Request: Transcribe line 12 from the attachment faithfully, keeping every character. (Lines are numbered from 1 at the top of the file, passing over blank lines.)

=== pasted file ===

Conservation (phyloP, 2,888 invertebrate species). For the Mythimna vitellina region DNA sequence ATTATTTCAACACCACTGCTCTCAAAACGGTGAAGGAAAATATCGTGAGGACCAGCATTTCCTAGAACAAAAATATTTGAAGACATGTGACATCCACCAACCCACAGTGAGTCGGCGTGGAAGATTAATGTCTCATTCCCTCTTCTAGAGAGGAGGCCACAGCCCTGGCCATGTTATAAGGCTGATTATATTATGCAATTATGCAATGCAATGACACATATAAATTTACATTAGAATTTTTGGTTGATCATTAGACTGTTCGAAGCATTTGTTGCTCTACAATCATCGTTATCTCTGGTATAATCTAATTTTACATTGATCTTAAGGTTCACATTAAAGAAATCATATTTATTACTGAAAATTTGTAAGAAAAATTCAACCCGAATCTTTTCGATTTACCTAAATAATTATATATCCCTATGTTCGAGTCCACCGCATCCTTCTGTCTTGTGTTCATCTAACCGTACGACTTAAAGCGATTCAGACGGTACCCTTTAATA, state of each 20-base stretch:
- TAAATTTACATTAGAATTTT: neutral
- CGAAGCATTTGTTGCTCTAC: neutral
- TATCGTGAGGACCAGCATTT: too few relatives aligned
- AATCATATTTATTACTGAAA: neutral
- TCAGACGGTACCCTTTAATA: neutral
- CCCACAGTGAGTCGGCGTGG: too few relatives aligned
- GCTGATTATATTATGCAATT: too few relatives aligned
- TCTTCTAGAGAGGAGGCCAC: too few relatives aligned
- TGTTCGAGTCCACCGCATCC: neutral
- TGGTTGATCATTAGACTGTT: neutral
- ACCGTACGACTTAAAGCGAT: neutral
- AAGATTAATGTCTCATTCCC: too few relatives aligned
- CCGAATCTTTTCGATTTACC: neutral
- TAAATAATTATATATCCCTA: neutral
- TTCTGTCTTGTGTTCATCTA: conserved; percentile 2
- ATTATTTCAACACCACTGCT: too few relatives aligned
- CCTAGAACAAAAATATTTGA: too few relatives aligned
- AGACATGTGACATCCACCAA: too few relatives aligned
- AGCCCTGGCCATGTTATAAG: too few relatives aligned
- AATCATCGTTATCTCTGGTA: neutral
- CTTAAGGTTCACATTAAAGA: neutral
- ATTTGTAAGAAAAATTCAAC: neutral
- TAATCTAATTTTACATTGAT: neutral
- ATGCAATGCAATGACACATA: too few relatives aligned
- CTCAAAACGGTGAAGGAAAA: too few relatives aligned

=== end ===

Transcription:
- ACCGTACGACTTAAAGCGAT: neutral